"…knowing him, and something of his deeds, it was impossible not to believe in greatness. In that square figure was housed a spirit of grandeur, and with his massive heroism went gentleness and modesty, even humility. He had no need to proclaim his virtue, for history would be his spokesman."
Eric Linklater on Wavell.
In the luftschutz section it mentions, helmets being repainted, I have one of these and the inside of the helmet is the original tan. It goes on to mention in '44 they were painted a different colour and mentions that the liner kept the same pads arrangement. From that with the image of a helmet showing a different liner and strap and being fully painted I implied (rightly or wrongly) that they had been manufactured from scratch.
There is an additional helmet shown when the text is referring to wartime Slovakian forces, designated as air/civil defence which again has the same liner and strap arrangement.
The image shown in post WWII era has a civil defence helmet, where the liner and strap are slightly different.
As I said I'm not trying to convince anyone, but I am now interested to know if there were 2 types of M32 helmet in use before and during WWII, or possibly did the Slovakians continue to manufacture during WWII, I'm not sure how we can definitively know or where we can find another resource as good.
Well, Steve, that's what its all about. To a large extent there is *no* definitive 'Encyclopedia of Helmets' that we can refer to in times of trouble. Marzetti's ELMETTI is very good, and Joseba's website is always a first go-to, and World War Helmets is in some ways quite brilliant (and there are a number of other websites that will repay attention) but *none* of them is definitively correct in every regard. Even Marzetti, even Joseba, even the big gang of serious collectors at WWH - all of them make mistakes (often on the basis of "everyone knows that..." recieved knowledge) and either don't have or leave out vital clues or information. (Though, to be fair, all those people make far far FAR less mistakes than many other collectors!) Its actually fantastically difficult to get first-hand information on these funny little metal and leather (and in my case advanced plastics) buckets that we know and love. Sometimes we just have to go with the balance of probabilities.
But on the other hand, some facts are known and fixed... and I can't help feeling that if we had some specialist in Czech helmets here they could confirm that which I (and some others) believe, which is that the shells with the synthetic pads and simple chinstraps are indeed post-WW2 rebuilds. And whether, indeed, there was another variant vz32 anyway. In fact these detective stories are what makes it all so interesting.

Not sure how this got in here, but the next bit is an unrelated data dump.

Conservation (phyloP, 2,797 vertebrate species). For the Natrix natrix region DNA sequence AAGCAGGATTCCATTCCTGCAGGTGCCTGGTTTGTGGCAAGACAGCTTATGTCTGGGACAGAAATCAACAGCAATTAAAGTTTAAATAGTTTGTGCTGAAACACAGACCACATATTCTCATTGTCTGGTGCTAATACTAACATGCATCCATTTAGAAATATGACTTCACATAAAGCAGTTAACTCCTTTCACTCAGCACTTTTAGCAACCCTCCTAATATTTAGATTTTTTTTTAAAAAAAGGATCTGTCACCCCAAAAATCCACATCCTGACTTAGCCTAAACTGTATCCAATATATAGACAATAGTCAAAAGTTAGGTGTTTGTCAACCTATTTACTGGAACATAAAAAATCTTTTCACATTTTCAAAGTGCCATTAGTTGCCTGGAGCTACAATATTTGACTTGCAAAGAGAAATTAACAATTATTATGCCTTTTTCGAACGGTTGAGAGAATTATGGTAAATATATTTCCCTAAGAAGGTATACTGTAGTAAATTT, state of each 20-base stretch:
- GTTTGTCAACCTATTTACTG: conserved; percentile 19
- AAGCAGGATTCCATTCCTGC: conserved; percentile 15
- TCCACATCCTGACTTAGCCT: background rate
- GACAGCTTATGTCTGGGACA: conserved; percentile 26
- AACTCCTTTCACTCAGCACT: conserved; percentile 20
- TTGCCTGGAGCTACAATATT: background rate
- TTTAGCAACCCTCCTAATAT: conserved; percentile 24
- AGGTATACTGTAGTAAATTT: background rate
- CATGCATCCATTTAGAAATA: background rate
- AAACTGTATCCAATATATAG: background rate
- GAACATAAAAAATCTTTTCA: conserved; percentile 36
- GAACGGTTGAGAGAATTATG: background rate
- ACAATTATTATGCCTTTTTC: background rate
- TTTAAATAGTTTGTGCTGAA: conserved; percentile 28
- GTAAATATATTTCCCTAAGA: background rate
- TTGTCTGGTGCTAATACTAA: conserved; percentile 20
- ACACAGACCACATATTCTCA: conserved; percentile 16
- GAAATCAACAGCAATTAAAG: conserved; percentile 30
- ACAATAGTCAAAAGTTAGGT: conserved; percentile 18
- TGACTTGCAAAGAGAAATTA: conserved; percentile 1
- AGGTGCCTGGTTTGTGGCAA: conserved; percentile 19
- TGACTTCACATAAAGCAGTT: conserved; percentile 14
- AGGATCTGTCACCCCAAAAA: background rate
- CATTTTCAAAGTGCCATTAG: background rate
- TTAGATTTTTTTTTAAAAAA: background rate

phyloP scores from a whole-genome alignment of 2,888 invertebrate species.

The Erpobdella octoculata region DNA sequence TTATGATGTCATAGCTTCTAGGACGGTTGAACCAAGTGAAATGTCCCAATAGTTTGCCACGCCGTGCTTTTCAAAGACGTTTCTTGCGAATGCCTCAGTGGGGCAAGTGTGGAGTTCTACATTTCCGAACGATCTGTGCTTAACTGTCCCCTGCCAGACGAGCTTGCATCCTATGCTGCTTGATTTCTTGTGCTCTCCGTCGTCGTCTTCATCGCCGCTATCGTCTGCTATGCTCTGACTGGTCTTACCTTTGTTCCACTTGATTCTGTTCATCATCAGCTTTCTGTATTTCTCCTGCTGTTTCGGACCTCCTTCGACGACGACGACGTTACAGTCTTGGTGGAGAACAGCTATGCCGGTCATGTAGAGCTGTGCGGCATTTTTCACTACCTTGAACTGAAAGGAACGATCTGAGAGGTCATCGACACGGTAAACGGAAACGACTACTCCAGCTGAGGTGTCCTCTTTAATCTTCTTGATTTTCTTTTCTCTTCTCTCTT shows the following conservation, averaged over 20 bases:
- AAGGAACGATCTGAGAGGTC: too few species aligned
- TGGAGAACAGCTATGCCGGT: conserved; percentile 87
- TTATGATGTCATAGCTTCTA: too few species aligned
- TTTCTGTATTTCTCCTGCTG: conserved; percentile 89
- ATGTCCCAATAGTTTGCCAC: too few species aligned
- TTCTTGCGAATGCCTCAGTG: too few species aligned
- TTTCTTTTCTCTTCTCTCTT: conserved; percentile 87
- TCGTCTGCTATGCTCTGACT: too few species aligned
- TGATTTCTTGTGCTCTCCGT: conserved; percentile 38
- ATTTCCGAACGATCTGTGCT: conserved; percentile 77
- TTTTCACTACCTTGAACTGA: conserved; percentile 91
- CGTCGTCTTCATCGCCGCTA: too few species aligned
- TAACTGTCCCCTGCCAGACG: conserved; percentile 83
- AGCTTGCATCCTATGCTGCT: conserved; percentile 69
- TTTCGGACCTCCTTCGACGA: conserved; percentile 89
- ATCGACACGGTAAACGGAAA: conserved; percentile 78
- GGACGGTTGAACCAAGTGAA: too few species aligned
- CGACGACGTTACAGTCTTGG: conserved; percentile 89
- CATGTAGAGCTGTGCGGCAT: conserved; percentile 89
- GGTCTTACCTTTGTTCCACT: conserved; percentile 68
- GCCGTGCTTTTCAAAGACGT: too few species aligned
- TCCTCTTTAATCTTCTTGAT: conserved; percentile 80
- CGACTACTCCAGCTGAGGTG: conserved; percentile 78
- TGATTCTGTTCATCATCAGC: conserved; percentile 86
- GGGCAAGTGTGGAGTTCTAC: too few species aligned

Last edited by Greg Pickersgill; 09-18-2014 at 11:43 AM.
I think forums such as this are invaluable now, giving us the ability to share information and opinion. Somebody will chime with answer at some point I am sure, but as you say this is what makes it interesting, and turns collecting into a hobby.
When I bought my M32, it was before the fall of the Soviet bloc, the internet, with only Marzetti to refer to and the first I had ever seen, now we have the luxury of discussing slight variations and obscure possibilities.
Indeed. We have so much more information available than ever before. It seems both a short and long time ago now, but when I started collecting seriously around 1999 the only source I had was the 3-volume CASQUES DE COMBAT, from which I learned a lot but now know has its errors and omissions. There was next to nothing of any use on the internet at that time - how much things have changed!
A black vz32 was one of my earliest acquisitions back then, and I believed for a long time it was an 'original' until I was put right.
And I have recently heard from Czech collector Jan Kolarik, who has a good webpage here Československé přilby and he is absolutely certain that the black-painted helmets with the simple chinstrap and the synthetic pads *are* post-war refurbishments for fire, CD, police etc.
Quite exciting for a moment, eh?